Additional details of this improved mask and helmet design may be found on page 22 et seq. of the Spring Quarter, 1974 issue of a publication entitled "SAFE Journal", this being the Journal of the Survival and Flight Equipment Association.

SUMMARY OF THE INVENTION

The present invention overcomes the deficiencies of the old strap and buckle type system for releasably connecting an oxygen mask to a pilot's helmet.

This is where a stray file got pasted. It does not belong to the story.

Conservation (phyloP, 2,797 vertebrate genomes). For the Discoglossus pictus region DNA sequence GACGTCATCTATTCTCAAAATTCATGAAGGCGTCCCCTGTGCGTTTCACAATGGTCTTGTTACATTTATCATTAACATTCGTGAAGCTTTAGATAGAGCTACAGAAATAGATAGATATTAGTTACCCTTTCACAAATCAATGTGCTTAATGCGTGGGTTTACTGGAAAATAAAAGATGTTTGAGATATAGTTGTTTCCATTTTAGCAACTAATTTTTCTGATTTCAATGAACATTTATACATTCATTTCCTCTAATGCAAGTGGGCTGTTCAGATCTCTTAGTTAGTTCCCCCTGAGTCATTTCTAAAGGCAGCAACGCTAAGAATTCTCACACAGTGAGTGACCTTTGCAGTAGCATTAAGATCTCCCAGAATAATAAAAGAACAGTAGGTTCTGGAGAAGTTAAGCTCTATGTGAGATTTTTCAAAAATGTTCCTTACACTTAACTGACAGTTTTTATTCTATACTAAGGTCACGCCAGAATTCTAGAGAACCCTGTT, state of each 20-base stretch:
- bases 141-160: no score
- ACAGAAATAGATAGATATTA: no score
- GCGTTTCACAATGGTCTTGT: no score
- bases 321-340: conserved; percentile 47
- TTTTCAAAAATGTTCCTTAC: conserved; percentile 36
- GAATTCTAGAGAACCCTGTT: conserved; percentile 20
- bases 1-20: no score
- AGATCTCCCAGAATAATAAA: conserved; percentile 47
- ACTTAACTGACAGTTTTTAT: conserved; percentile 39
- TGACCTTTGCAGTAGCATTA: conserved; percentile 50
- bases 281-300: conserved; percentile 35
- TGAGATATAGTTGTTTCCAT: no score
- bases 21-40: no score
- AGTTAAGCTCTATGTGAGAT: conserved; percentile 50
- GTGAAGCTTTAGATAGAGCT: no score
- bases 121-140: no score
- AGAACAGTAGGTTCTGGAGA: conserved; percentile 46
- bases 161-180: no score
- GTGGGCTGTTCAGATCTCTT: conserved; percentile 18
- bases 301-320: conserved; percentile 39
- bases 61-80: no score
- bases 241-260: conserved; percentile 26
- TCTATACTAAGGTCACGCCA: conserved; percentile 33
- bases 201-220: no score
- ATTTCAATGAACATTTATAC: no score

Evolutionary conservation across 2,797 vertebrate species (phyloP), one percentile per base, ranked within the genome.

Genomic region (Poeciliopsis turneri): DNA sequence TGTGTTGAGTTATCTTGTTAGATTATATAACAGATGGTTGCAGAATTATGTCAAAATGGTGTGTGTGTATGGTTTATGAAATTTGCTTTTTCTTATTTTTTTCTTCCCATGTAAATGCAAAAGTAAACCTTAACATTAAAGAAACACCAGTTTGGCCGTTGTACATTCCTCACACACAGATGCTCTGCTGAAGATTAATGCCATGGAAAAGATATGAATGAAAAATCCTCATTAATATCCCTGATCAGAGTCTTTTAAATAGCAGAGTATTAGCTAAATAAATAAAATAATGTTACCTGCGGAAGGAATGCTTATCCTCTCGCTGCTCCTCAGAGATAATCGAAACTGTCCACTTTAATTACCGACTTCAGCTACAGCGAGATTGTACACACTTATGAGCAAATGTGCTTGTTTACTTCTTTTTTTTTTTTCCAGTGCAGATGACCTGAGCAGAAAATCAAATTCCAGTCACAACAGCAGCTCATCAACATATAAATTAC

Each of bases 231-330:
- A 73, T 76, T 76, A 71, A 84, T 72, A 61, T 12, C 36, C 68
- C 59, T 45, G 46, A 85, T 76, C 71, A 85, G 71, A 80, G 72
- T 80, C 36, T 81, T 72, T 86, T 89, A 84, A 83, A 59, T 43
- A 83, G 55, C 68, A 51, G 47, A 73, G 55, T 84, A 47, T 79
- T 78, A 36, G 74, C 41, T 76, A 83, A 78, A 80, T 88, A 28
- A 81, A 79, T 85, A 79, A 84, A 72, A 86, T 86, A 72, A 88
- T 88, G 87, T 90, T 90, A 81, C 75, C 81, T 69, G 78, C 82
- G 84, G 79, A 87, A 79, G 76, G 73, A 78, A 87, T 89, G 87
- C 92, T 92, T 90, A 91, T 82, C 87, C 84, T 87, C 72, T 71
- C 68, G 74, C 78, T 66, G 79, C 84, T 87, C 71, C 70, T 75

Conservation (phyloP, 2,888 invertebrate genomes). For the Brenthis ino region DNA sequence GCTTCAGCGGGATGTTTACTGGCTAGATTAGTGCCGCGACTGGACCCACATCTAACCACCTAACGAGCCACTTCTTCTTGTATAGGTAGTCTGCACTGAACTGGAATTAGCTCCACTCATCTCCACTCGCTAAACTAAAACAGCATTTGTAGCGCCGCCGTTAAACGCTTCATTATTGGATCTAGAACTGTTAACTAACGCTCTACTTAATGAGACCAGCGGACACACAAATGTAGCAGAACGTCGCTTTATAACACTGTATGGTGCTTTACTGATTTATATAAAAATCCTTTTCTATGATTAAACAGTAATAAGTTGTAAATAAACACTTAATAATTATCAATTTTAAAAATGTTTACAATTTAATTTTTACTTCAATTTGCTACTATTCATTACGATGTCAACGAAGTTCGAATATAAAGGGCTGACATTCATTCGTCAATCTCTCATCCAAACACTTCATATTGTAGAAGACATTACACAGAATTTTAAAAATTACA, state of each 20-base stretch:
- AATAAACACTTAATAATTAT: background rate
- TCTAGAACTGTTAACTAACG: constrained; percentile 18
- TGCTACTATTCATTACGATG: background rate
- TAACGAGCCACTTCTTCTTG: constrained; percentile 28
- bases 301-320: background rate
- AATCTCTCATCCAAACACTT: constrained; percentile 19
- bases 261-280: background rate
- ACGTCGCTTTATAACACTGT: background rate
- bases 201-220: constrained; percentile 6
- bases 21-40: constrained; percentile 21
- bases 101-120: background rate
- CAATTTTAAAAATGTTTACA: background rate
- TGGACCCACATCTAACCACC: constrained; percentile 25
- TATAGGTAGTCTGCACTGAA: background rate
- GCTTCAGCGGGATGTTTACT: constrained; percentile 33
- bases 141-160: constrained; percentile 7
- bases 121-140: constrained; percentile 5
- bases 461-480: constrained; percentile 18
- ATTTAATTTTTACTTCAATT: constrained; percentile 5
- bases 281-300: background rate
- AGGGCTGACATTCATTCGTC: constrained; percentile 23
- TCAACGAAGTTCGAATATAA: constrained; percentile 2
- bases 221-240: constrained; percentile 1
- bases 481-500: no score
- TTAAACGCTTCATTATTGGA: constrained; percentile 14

The inventive connecting device is generally adapted to releasably hold a first object to a second object, and, in one form, may include: an anchor member mounted on, or connected to, the first object; a cable member having one marginal end portion suitably secured to the anchor member and having another marginal end portion; a housing member mounted on, or connected to, the second object and provided with a female passageway and further including a toothed section biased to move into the female passageway; and a male member suitably secured to the other marginal end portion of the cable member and adapted to be selectively inserted into the female passageway. The male member includes a toothed ratchet rack adapted to matingly engage the toothed section when the male member is inserted into the female passageway to prevent unintended separation or withdrawal of the male member from the housing member. The male member further includes a release member mounted for movement relative to the rack. The release member has at least one first cam surface arranged to slidably engage at least one second cam surface, which is stationary with respect to the rack. When the release member is moved relative to the rack, the sliding engagement between these cam surfaces causes an operative surface of the release member to move beyond the teeth of the rack to overcome the bias exerted on the toothed pawl section and to urge it to retract, thereby disengaging the toothed section from the rack and allowing the male member to be withdrawn or removed from the housing member.